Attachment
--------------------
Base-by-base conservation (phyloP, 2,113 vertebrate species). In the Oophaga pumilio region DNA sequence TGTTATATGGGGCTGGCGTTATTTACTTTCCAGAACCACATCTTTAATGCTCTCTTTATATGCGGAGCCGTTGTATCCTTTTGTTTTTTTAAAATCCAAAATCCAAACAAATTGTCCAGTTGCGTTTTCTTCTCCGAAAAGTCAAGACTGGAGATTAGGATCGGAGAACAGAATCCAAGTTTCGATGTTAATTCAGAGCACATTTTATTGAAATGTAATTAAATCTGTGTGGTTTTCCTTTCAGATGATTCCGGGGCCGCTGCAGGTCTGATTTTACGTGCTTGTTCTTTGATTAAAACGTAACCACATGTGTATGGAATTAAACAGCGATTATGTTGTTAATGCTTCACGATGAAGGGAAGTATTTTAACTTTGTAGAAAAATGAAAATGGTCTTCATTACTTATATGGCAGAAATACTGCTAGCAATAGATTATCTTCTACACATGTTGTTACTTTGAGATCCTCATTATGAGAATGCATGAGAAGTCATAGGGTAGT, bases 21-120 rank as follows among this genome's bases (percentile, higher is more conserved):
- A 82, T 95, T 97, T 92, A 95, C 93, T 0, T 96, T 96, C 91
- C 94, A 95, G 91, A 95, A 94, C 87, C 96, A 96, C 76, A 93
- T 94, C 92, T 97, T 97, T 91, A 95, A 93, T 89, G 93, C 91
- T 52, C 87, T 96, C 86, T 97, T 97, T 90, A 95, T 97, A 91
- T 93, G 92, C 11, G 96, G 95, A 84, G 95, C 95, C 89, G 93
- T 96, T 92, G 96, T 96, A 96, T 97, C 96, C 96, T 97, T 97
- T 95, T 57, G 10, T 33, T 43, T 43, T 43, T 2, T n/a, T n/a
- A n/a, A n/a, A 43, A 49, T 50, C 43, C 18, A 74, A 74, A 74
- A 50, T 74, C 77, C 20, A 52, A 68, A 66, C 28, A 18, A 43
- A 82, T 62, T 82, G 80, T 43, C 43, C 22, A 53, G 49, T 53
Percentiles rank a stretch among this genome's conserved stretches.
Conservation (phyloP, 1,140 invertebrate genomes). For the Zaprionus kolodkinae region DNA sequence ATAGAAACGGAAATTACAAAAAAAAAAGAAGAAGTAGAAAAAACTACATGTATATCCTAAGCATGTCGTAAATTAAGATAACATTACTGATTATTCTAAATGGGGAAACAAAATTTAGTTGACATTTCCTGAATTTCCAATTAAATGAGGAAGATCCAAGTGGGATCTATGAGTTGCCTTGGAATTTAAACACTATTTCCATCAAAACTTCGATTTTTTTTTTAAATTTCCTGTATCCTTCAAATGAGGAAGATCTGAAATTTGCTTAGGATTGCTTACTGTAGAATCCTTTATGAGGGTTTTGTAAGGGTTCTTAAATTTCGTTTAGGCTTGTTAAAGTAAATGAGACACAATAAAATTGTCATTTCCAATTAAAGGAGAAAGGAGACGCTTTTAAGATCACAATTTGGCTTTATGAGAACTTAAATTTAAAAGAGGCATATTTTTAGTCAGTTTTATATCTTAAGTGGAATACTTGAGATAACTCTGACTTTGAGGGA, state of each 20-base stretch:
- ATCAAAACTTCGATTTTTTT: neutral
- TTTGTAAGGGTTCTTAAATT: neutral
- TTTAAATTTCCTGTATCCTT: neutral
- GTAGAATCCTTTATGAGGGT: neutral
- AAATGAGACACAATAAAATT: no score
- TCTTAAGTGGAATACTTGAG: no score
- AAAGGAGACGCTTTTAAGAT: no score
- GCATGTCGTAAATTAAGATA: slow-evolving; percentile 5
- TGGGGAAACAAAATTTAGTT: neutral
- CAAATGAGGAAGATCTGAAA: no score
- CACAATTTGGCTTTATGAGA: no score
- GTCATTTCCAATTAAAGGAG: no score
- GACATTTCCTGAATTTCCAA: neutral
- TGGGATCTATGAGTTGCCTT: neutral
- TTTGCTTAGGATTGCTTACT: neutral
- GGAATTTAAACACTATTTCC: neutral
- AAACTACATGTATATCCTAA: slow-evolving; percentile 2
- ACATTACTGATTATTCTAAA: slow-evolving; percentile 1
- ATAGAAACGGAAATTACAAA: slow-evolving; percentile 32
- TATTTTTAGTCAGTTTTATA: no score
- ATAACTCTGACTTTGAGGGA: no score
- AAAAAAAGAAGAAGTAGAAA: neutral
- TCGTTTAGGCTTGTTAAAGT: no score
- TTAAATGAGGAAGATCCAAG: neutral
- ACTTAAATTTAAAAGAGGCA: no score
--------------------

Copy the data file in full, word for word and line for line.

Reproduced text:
Base-by-base conservation (phyloP, 2,113 vertebrate species). In the Oophaga pumilio region DNA sequence TGTTATATGGGGCTGGCGTTATTTACTTTCCAGAACCACATCTTTAATGCTCTCTTTATATGCGGAGCCGTTGTATCCTTTTGTTTTTTTAAAATCCAAAATCCAAACAAATTGTCCAGTTGCGTTTTCTTCTCCGAAAAGTCAAGACTGGAGATTAGGATCGGAGAACAGAATCCAAGTTTCGATGTTAATTCAGAGCACATTTTATTGAAATGTAATTAAATCTGTGTGGTTTTCCTTTCAGATGATTCCGGGGCCGCTGCAGGTCTGATTTTACGTGCTTGTTCTTTGATTAAAACGTAACCACATGTGTATGGAATTAAACAGCGATTATGTTGTTAATGCTTCACGATGAAGGGAAGTATTTTAACTTTGTAGAAAAATGAAAATGGTCTTCATTACTTATATGGCAGAAATACTGCTAGCAATAGATTATCTTCTACACATGTTGTTACTTTGAGATCCTCATTATGAGAATGCATGAGAAGTCATAGGGTAGT, bases 21-120 rank as follows among this genome's bases (percentile, higher is more conserved):
- A 82, T 95, T 97, T 92, A 95, C 93, T 0, T 96, T 96, C 91
- C 94, A 95, G 91, A 95, A 94, C 87, C 96, A 96, C 76, A 93
- T 94, C 92, T 97, T 97, T 91, A 95, A 93, T 89, G 93, C 91
- T 52, C 87, T 96, C 86, T 97, T 97, T 90, A 95, T 97, A 91
- T 93, G 92, C 11, G 96, G 95, A 84, G 95, C 95, C 89, G 93
- T 96, T 92, G 96, T 96, A 96, T 97, C 96, C 96, T 97, T 97
- T 95, T 57, G 10, T 33, T 43, T 43, T 43, T 2, T n/a, T n/a
- A n/a, A n/a, A 43, A 49, T 50, C 43, C 18, A 74, A 74, A 74
- A 50, T 74, C 77, C 20, A 52, A 68, A 66, C 28, A 18, A 43
- A 82, T 62, T 82, G 80, T 43, C 43, C 22, A 53, G 49, T 53
Percentiles rank a stretch among this genome's conserved stretches.
Conservation (phyloP, 1,140 invertebrate genomes). For the Zaprionus kolodkinae region DNA sequence ATAGAAACGGAAATTACAAAAAAAAAAGAAGAAGTAGAAAAAACTACATGTATATCCTAAGCATGTCGTAAATTAAGATAACATTACTGATTATTCTAAATGGGGAAACAAAATTTAGTTGACATTTCCTGAATTTCCAATTAAATGAGGAAGATCCAAGTGGGATCTATGAGTTGCCTTGGAATTTAAACACTATTTCCATCAAAACTTCGATTTTTTTTTTAAATTTCCTGTATCCTTCAAATGAGGAAGATCTGAAATTTGCTTAGGATTGCTTACTGTAGAATCCTTTATGAGGGTTTTGTAAGGGTTCTTAAATTTCGTTTAGGCTTGTTAAAGTAAATGAGACACAATAAAATTGTCATTTCCAATTAAAGGAGAAAGGAGACGCTTTTAAGATCACAATTTGGCTTTATGAGAACTTAAATTTAAAAGAGGCATATTTTTAGTCAGTTTTATATCTTAAGTGGAATACTTGAGATAACTCTGACTTTGAGGGA, state of each 20-base stretch:
- ATCAAAACTTCGATTTTTTT: neutral
- TTTGTAAGGGTTCTTAAATT: neutral
- TTTAAATTTCCTGTATCCTT: neutral
- GTAGAATCCTTTATGAGGGT: neutral
- AAATGAGACACAATAAAATT: no score
- TCTTAAGTGGAATACTTGAG: no score
- AAAGGAGACGCTTTTAAGAT: no score
- GCATGTCGTAAATTAAGATA: slow-evolving; percentile 5
- TGGGGAAACAAAATTTAGTT: neutral
- CAAATGAGGAAGATCTGAAA: no score
- CACAATTTGGCTTTATGAGA: no score
- GTCATTTCCAATTAAAGGAG: no score
- GACATTTCCTGAATTTCCAA: neutral
- TGGGATCTATGAGTTGCCTT: neutral
- TTTGCTTAGGATTGCTTACT: neutral
- GGAATTTAAACACTATTTCC: neutral
- AAACTACATGTATATCCTAA: slow-evolving; percentile 2
- ACATTACTGATTATTCTAAA: slow-evolving; percentile 1
- ATAGAAACGGAAATTACAAA: slow-evolving; percentile 32
- TATTTTTAGTCAGTTTTATA: no score
- ATAACTCTGACTTTGAGGGA: no score
- AAAAAAAGAAGAAGTAGAAA: neutral
- TCGTTTAGGCTTGTTAAAGT: no score
- TTAAATGAGGAAGATCCAAG: neutral
- ACTTAAATTTAAAAGAGGCA: no score